He believes that regulating the businesses that offer cryptocurrencies will purge the industry of some of the businesses that have been lax in their measures to protect their customers.
Contradiction with original vision
Bitcoin, which was the first cryptocurrency, was presented online in 2008 by Satoshi Nakamoto in a whitepaper titled Bitcoin: a peer-to-peer electronic cash system.
Llew Morkel, chief technology officer at DreamBlock, a company that aims to make real estate investments available through cryptocurrency, believes that Nakamoto's vision was to create a purely peer-to-peer version of electronic cash that is jurisdictionally and fiscally agnostic.
“Involvement and interference from third-party intermediaries go against the crypto-industry mantra of decentralisation,” says Morkel.
He explains that decentralisation means that a system is managed by a distributed community rather than a single participant.
‘Nakamoto wanted to make it possible for people to pay each other without the barriers of borders, exchange controls, and potential government sanctions. Many cryptocurrency purists argue that regulation thwarts this ideal,” says Morkel.
On the other hand, he believes that society thrives under controlled environments. For example, the countries where law and order reigns supreme often boast the most successful economies.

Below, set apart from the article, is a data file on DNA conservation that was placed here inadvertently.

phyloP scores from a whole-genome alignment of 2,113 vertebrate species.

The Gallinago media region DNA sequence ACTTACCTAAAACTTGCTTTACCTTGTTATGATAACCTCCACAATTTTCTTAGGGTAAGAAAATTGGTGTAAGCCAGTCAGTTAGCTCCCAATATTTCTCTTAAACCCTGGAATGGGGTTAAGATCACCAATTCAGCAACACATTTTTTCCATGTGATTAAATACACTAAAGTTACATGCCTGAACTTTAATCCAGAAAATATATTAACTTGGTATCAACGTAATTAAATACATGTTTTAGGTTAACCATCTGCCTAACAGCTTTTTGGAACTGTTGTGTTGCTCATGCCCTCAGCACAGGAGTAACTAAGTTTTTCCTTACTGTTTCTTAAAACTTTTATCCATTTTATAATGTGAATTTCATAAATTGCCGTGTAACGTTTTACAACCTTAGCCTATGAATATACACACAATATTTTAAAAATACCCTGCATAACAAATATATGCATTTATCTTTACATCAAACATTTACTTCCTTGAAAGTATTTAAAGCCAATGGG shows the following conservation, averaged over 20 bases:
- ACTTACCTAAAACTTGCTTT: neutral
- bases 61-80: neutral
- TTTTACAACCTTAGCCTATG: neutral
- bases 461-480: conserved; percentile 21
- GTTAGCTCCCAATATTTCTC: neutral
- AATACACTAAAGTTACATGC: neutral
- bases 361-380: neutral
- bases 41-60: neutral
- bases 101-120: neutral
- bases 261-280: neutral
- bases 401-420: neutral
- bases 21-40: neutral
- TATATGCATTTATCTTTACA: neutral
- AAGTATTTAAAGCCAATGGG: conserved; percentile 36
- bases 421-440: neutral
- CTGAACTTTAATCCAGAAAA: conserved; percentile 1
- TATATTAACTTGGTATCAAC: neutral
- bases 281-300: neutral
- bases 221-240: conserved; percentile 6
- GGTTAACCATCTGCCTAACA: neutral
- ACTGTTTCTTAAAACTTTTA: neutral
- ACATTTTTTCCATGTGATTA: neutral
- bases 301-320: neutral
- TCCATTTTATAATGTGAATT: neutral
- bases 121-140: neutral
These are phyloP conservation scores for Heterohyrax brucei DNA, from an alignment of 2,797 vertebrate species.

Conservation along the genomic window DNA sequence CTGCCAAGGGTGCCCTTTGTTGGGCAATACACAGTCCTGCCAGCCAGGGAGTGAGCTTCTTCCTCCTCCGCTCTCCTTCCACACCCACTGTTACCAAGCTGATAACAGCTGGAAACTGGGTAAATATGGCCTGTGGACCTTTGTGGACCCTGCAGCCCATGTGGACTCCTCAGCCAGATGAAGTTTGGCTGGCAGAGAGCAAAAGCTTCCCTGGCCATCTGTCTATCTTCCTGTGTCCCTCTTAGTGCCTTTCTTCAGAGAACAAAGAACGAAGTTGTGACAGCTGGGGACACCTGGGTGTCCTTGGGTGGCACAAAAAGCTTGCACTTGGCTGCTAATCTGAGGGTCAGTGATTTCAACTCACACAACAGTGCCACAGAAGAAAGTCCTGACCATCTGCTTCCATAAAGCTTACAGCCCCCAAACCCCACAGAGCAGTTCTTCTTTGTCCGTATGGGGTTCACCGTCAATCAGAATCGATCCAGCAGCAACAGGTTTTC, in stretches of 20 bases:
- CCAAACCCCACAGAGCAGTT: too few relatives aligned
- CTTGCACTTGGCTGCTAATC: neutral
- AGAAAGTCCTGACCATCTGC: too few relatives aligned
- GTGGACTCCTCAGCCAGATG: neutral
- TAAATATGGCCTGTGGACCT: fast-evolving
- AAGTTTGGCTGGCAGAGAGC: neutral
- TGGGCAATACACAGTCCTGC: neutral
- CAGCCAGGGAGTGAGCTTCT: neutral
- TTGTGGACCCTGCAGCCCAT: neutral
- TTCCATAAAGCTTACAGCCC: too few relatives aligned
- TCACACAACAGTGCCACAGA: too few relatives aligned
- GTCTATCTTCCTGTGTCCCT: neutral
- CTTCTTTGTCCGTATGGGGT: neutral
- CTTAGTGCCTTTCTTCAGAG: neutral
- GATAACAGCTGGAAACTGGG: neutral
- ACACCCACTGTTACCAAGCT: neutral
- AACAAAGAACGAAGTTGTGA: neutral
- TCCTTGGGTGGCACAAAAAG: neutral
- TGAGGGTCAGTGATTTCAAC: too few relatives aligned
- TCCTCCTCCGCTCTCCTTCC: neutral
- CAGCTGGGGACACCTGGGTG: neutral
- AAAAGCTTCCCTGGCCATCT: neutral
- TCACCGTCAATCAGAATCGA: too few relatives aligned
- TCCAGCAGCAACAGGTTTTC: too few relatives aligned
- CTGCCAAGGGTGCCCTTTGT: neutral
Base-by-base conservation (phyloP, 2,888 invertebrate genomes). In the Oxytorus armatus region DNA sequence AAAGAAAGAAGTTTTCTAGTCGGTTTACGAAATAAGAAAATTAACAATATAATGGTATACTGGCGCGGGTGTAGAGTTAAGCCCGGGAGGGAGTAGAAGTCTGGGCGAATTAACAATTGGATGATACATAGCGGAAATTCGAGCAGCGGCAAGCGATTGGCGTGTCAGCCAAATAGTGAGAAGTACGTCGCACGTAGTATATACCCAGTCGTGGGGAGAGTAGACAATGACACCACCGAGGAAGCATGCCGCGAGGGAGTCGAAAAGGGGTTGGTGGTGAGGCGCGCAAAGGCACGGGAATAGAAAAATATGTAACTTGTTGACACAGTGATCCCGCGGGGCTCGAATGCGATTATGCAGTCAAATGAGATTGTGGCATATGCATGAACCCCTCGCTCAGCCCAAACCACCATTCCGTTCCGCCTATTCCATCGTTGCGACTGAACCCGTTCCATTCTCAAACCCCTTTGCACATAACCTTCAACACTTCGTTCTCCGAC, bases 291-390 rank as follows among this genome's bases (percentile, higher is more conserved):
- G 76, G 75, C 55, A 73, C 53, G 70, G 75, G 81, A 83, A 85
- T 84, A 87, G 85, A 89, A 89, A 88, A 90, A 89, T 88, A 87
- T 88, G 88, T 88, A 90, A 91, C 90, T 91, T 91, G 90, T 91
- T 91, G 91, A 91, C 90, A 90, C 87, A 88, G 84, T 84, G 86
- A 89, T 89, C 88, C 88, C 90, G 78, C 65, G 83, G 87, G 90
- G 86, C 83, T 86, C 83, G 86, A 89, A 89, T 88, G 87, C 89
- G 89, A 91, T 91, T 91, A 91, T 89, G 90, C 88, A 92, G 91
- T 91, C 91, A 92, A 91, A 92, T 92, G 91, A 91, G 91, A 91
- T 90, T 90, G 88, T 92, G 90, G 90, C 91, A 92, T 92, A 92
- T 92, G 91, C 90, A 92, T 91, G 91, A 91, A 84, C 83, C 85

According to Morkel, the world is slowly transforming into a global decentralised economy. But he adds that it will take time to reach that point, and that regulation is a sensible decision in the meantime.
The difficulty in regulating cryptocurrencies
According to Christopher Renwick and Darren Britz, who are both senior attorneys at Tax Consulting SA, the issue is not the feasibility of regulation, but rather the ability to enforce such regulation.
They believe that the South African Revenue Service (SARS) and SARB have a mammoth task ahead of them since cryptocurrency traders make thousands of transactions daily.
They are disenchanted by the idea of regulating cryptocurrencies for the following reasons: